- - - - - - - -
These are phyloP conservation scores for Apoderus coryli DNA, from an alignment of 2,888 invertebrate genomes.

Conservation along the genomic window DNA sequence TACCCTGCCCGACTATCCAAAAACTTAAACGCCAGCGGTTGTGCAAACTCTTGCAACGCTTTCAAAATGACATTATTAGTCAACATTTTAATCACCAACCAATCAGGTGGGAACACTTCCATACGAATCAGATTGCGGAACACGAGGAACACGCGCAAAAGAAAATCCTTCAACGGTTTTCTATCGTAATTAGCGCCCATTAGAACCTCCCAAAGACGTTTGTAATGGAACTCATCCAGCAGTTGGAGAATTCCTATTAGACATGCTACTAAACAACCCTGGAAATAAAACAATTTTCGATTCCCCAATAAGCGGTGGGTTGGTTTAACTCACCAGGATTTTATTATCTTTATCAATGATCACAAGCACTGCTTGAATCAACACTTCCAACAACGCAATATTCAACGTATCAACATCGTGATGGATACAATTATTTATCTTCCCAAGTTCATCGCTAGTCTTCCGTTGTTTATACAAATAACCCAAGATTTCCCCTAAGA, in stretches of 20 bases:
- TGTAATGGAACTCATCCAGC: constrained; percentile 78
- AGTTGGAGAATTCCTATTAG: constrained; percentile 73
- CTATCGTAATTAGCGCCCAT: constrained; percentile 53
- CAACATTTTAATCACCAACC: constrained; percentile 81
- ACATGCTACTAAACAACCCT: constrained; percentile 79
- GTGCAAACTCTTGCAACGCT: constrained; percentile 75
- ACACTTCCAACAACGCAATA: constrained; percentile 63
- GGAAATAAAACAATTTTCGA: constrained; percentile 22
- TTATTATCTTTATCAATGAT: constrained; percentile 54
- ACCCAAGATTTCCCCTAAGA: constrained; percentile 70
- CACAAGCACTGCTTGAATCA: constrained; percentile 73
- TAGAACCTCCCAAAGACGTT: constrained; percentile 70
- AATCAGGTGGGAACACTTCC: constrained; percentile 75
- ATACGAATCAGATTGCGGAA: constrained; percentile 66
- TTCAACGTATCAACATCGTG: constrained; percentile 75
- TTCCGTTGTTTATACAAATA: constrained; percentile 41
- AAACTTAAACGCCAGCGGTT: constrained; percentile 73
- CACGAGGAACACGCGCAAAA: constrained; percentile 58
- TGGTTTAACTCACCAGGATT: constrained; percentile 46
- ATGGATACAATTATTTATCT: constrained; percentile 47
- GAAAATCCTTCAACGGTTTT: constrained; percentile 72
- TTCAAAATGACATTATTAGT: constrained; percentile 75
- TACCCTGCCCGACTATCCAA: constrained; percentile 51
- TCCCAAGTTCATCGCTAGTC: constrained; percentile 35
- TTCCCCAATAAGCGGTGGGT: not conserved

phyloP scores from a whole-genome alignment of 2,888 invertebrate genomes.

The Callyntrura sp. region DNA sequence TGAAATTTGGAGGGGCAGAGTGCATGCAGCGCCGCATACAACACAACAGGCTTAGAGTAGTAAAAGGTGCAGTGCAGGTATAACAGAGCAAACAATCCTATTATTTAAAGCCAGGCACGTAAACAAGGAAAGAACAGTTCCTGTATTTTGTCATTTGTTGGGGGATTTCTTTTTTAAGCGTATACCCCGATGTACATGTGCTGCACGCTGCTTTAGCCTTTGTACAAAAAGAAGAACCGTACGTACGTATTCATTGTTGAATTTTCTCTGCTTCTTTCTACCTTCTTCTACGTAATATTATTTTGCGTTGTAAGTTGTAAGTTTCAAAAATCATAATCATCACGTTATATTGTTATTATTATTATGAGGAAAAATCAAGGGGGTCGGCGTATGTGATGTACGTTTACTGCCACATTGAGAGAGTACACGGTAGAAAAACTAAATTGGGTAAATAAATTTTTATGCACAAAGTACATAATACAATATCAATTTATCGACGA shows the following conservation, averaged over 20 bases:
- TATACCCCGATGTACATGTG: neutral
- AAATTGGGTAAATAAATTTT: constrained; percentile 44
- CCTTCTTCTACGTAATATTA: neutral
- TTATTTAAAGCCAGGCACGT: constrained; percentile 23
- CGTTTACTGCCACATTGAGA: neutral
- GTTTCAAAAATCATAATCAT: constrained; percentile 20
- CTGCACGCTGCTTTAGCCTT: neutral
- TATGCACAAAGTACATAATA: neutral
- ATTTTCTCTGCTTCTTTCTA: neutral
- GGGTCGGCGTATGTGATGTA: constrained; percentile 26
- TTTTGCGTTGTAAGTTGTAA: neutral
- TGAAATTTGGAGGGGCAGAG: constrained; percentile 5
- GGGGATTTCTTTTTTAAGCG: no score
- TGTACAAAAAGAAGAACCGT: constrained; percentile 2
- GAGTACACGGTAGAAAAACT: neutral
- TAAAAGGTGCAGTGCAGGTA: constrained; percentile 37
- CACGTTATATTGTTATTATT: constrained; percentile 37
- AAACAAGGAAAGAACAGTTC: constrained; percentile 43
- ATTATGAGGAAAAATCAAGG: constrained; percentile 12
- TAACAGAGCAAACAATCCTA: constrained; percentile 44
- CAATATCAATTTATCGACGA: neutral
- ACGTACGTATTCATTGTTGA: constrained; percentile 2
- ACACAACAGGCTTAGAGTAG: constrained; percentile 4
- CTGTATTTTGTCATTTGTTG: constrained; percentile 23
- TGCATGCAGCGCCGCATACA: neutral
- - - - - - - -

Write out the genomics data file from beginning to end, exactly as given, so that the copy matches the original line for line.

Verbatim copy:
These are phyloP conservation scores for Apoderus coryli DNA, from an alignment of 2,888 invertebrate genomes.

Conservation along the genomic window DNA sequence TACCCTGCCCGACTATCCAAAAACTTAAACGCCAGCGGTTGTGCAAACTCTTGCAACGCTTTCAAAATGACATTATTAGTCAACATTTTAATCACCAACCAATCAGGTGGGAACACTTCCATACGAATCAGATTGCGGAACACGAGGAACACGCGCAAAAGAAAATCCTTCAACGGTTTTCTATCGTAATTAGCGCCCATTAGAACCTCCCAAAGACGTTTGTAATGGAACTCATCCAGCAGTTGGAGAATTCCTATTAGACATGCTACTAAACAACCCTGGAAATAAAACAATTTTCGATTCCCCAATAAGCGGTGGGTTGGTTTAACTCACCAGGATTTTATTATCTTTATCAATGATCACAAGCACTGCTTGAATCAACACTTCCAACAACGCAATATTCAACGTATCAACATCGTGATGGATACAATTATTTATCTTCCCAAGTTCATCGCTAGTCTTCCGTTGTTTATACAAATAACCCAAGATTTCCCCTAAGA, in stretches of 20 bases:
- TGTAATGGAACTCATCCAGC: constrained; percentile 78
- AGTTGGAGAATTCCTATTAG: constrained; percentile 73
- CTATCGTAATTAGCGCCCAT: constrained; percentile 53
- CAACATTTTAATCACCAACC: constrained; percentile 81
- ACATGCTACTAAACAACCCT: constrained; percentile 79
- GTGCAAACTCTTGCAACGCT: constrained; percentile 75
- ACACTTCCAACAACGCAATA: constrained; percentile 63
- GGAAATAAAACAATTTTCGA: constrained; percentile 22
- TTATTATCTTTATCAATGAT: constrained; percentile 54
- ACCCAAGATTTCCCCTAAGA: constrained; percentile 70
- CACAAGCACTGCTTGAATCA: constrained; percentile 73
- TAGAACCTCCCAAAGACGTT: constrained; percentile 70
- AATCAGGTGGGAACACTTCC: constrained; percentile 75
- ATACGAATCAGATTGCGGAA: constrained; percentile 66
- TTCAACGTATCAACATCGTG: constrained; percentile 75
- TTCCGTTGTTTATACAAATA: constrained; percentile 41
- AAACTTAAACGCCAGCGGTT: constrained; percentile 73
- CACGAGGAACACGCGCAAAA: constrained; percentile 58
- TGGTTTAACTCACCAGGATT: constrained; percentile 46
- ATGGATACAATTATTTATCT: constrained; percentile 47
- GAAAATCCTTCAACGGTTTT: constrained; percentile 72
- TTCAAAATGACATTATTAGT: constrained; percentile 75
- TACCCTGCCCGACTATCCAA: constrained; percentile 51
- TCCCAAGTTCATCGCTAGTC: constrained; percentile 35
- TTCCCCAATAAGCGGTGGGT: not conserved

phyloP scores from a whole-genome alignment of 2,888 invertebrate genomes.

The Callyntrura sp. region DNA sequence TGAAATTTGGAGGGGCAGAGTGCATGCAGCGCCGCATACAACACAACAGGCTTAGAGTAGTAAAAGGTGCAGTGCAGGTATAACAGAGCAAACAATCCTATTATTTAAAGCCAGGCACGTAAACAAGGAAAGAACAGTTCCTGTATTTTGTCATTTGTTGGGGGATTTCTTTTTTAAGCGTATACCCCGATGTACATGTGCTGCACGCTGCTTTAGCCTTTGTACAAAAAGAAGAACCGTACGTACGTATTCATTGTTGAATTTTCTCTGCTTCTTTCTACCTTCTTCTACGTAATATTATTTTGCGTTGTAAGTTGTAAGTTTCAAAAATCATAATCATCACGTTATATTGTTATTATTATTATGAGGAAAAATCAAGGGGGTCGGCGTATGTGATGTACGTTTACTGCCACATTGAGAGAGTACACGGTAGAAAAACTAAATTGGGTAAATAAATTTTTATGCACAAAGTACATAATACAATATCAATTTATCGACGA shows the following conservation, averaged over 20 bases:
- TATACCCCGATGTACATGTG: neutral
- AAATTGGGTAAATAAATTTT: constrained; percentile 44
- CCTTCTTCTACGTAATATTA: neutral
- TTATTTAAAGCCAGGCACGT: constrained; percentile 23
- CGTTTACTGCCACATTGAGA: neutral
- GTTTCAAAAATCATAATCAT: constrained; percentile 20
- CTGCACGCTGCTTTAGCCTT: neutral
- TATGCACAAAGTACATAATA: neutral
- ATTTTCTCTGCTTCTTTCTA: neutral
- GGGTCGGCGTATGTGATGTA: constrained; percentile 26
- TTTTGCGTTGTAAGTTGTAA: neutral
- TGAAATTTGGAGGGGCAGAG: constrained; percentile 5
- GGGGATTTCTTTTTTAAGCG: no score
- TGTACAAAAAGAAGAACCGT: constrained; percentile 2
- GAGTACACGGTAGAAAAACT: neutral
- TAAAAGGTGCAGTGCAGGTA: constrained; percentile 37
- CACGTTATATTGTTATTATT: constrained; percentile 37
- AAACAAGGAAAGAACAGTTC: constrained; percentile 43
- ATTATGAGGAAAAATCAAGG: constrained; percentile 12
- TAACAGAGCAAACAATCCTA: constrained; percentile 44
- CAATATCAATTTATCGACGA: neutral
- ACGTACGTATTCATTGTTGA: constrained; percentile 2
- ACACAACAGGCTTAGAGTAG: constrained; percentile 4
- CTGTATTTTGTCATTTGTTG: constrained; percentile 23
- TGCATGCAGCGCCGCATACA: neutral